Switzerland offers support to Syria and Turkey after major quake

Rescuers search for victims at a collapsed building after a powerful earthquake hit Diyarbakir in southern Turkey, close to the Syrian border, on February 6, 2023. Keystone / Deniz Tekin

Switzerland is sending support to Syria and Turkey after a 7.8-magnitude earthquake struck southern Turkey and northwest Syria early on Monday.

This content was published on February 6, 2023 minutes

At least 1,500 people have died and more than 9,700 are injured in Turkey, an official from the disaster and emergencies management agency (AFAD) said. And least 800 people were killed in Syria and more than 2,300 people injured, state news agency (SANA) quoted a senior health official as saying. A new 7.5-magnitude tremor hit at around 11.30 CET, which officials said was "not an aftershock".

Many buildings have collapsed, triggering searches for survivors in the rubble. The quake, which hit in the early darkness of a winter morning near the Turkish city of Gaziantep, was also felt in Cyprus, Israel and Lebanon.

The Swiss Agency for Development and Cooperation sent 10 specialists to assess the situation on Monday. Switzerland is preparing to send 80 search-and-rescue experts, including army personnel, later in the evening.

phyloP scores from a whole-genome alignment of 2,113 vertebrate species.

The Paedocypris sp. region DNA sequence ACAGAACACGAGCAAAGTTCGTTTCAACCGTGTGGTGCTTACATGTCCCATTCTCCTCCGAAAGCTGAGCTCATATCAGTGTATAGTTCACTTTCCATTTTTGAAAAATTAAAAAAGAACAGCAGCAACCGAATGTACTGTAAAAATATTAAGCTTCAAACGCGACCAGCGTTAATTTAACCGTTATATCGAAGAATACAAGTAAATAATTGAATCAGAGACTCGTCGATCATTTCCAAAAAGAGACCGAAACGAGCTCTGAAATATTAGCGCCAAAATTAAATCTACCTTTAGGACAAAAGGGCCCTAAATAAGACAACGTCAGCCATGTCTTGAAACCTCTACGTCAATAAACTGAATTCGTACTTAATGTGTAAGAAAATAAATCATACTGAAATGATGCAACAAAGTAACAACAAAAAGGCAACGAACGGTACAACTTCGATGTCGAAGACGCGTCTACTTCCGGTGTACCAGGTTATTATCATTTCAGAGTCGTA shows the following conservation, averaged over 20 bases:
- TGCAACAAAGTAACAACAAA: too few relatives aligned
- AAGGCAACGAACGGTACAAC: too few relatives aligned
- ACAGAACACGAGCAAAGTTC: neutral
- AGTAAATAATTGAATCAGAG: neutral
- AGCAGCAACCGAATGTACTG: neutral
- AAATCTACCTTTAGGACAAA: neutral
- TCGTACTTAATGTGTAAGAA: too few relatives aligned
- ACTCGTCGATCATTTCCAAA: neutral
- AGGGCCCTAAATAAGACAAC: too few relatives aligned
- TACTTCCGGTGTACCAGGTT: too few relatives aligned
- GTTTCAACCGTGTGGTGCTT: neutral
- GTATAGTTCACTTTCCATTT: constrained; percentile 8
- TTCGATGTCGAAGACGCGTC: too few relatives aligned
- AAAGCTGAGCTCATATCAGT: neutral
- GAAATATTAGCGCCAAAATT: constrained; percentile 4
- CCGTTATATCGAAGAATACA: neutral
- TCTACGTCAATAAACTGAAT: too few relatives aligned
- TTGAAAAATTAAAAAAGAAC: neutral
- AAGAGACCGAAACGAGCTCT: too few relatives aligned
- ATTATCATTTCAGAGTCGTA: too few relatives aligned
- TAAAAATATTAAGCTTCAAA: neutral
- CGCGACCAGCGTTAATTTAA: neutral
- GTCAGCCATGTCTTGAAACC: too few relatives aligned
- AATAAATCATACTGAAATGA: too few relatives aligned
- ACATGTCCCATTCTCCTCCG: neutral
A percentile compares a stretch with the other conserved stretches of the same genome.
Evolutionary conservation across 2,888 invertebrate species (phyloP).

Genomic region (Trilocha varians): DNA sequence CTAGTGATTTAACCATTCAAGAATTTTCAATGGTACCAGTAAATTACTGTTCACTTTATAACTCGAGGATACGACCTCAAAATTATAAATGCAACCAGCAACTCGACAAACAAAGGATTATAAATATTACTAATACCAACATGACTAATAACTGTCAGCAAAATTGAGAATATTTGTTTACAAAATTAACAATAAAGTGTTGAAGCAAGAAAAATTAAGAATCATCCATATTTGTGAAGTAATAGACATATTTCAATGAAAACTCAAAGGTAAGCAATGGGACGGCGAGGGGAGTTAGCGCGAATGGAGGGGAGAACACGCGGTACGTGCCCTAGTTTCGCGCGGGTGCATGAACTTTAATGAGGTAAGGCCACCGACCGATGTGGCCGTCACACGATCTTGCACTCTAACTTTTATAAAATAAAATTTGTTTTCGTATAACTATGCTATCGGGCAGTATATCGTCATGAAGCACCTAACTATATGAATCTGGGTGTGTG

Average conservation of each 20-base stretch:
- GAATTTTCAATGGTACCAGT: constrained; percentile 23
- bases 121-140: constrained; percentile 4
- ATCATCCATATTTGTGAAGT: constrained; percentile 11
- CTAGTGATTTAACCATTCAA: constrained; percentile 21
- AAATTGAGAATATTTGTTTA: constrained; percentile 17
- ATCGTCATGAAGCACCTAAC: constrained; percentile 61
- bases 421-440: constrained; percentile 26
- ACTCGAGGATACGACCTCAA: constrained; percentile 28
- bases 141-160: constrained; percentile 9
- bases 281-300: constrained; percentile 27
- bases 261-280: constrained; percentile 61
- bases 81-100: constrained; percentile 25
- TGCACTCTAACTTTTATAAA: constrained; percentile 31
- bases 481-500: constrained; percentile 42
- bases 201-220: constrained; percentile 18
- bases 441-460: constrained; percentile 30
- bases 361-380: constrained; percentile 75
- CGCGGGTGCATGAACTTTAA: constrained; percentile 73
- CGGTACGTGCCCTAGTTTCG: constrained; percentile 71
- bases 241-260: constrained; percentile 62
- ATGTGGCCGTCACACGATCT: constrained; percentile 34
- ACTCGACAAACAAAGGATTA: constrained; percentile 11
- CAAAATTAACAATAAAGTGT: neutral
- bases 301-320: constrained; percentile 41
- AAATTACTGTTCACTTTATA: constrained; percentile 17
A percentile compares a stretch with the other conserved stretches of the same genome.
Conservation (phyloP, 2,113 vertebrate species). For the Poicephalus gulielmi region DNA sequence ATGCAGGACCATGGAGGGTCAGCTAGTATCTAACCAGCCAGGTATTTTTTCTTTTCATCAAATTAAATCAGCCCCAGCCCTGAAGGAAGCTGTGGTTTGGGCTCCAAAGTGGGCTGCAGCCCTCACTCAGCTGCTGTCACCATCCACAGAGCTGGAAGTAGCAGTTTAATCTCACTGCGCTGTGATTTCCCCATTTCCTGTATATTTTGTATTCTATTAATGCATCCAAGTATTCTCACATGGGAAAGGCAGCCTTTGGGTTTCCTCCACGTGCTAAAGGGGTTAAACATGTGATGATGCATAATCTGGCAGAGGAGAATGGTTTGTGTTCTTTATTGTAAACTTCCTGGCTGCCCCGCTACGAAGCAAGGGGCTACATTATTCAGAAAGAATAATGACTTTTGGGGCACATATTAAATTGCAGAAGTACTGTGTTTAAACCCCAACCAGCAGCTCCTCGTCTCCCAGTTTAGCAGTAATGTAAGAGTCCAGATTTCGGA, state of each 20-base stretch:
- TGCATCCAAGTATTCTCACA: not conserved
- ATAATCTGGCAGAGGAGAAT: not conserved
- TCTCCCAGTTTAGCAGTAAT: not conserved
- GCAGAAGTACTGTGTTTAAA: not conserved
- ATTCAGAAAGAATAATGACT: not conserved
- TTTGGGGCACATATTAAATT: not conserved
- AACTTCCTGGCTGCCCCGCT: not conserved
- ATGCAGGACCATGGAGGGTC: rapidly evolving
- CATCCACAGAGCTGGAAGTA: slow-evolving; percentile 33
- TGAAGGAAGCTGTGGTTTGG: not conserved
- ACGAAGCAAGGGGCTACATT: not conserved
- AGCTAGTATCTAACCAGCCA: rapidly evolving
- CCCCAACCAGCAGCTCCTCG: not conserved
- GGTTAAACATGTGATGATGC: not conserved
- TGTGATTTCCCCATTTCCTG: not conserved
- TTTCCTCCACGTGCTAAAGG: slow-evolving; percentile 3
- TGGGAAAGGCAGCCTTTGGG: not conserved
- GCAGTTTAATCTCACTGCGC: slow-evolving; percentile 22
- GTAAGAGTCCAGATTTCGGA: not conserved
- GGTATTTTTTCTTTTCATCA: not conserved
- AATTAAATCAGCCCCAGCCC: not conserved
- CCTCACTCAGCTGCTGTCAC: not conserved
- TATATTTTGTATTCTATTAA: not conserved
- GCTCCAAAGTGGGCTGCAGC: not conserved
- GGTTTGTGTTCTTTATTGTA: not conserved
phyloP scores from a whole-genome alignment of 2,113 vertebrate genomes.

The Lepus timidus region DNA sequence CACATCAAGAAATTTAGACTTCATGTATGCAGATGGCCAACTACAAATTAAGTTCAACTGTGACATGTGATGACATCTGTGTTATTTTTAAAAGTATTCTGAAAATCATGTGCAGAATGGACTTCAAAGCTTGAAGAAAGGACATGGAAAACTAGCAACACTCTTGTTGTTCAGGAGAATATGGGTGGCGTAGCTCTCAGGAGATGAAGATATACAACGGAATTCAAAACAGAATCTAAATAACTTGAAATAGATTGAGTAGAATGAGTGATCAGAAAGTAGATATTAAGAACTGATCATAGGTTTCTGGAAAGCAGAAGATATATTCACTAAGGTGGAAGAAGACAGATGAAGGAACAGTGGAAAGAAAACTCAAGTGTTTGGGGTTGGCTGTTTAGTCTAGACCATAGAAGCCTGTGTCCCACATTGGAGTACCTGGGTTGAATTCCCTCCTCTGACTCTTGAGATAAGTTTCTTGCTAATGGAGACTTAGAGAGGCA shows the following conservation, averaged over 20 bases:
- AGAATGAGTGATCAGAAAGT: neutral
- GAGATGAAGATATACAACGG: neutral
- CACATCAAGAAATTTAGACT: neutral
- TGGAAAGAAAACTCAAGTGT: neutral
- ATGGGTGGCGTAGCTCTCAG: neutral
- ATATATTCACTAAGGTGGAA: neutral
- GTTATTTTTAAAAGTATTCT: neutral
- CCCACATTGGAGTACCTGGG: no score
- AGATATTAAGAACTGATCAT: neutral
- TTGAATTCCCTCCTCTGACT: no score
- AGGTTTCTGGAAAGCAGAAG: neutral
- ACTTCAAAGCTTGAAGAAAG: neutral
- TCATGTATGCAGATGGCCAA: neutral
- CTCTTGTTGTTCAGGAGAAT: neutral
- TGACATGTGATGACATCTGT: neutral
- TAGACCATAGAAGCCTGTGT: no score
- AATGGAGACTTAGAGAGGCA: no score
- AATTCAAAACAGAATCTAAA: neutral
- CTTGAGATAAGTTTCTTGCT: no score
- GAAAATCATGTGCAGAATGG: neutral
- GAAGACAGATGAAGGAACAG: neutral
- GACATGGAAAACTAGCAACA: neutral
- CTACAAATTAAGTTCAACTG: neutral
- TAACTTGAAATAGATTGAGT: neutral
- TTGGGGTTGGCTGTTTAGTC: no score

Governments and international organisations have responded with condolences and offers of support.

“Our thoughts are with the people of Turkey and Syria hit by the tragic earthquake. We extend our condolences to the families of the victims and wish recovery to all the injured. Switzerland is ready to provide emergency relief,” Interior Minister Berset, who holds the rotating Swiss presidency this year, tweeted on Monday.

Foreign Minister Ignazio Cassis also expressed his condolences for the tragedy and said Switzerland was ready to offer humanitarian aid to Turkey after the “terrible earthquake”.

Air corridor

The Turkish armed forces have set up an air corridor to enable search-and-rescue teams to reach the zone affected by the major earthquake in southern Turkey, the country's defence ministry said.

Various countries have promised to send rescue teams and support, including the United States, India, Poland, Ukraine, Russia, Greece, Spain, Taiwan and Israel.

The region straddles seismic fault lines. It is the most severe quake in Turkey since 1999, when a similar magnitude quake devastated Izmit and the heavily populated eastern Marmara Sea region near Istanbul, killing more than 17,000 people.

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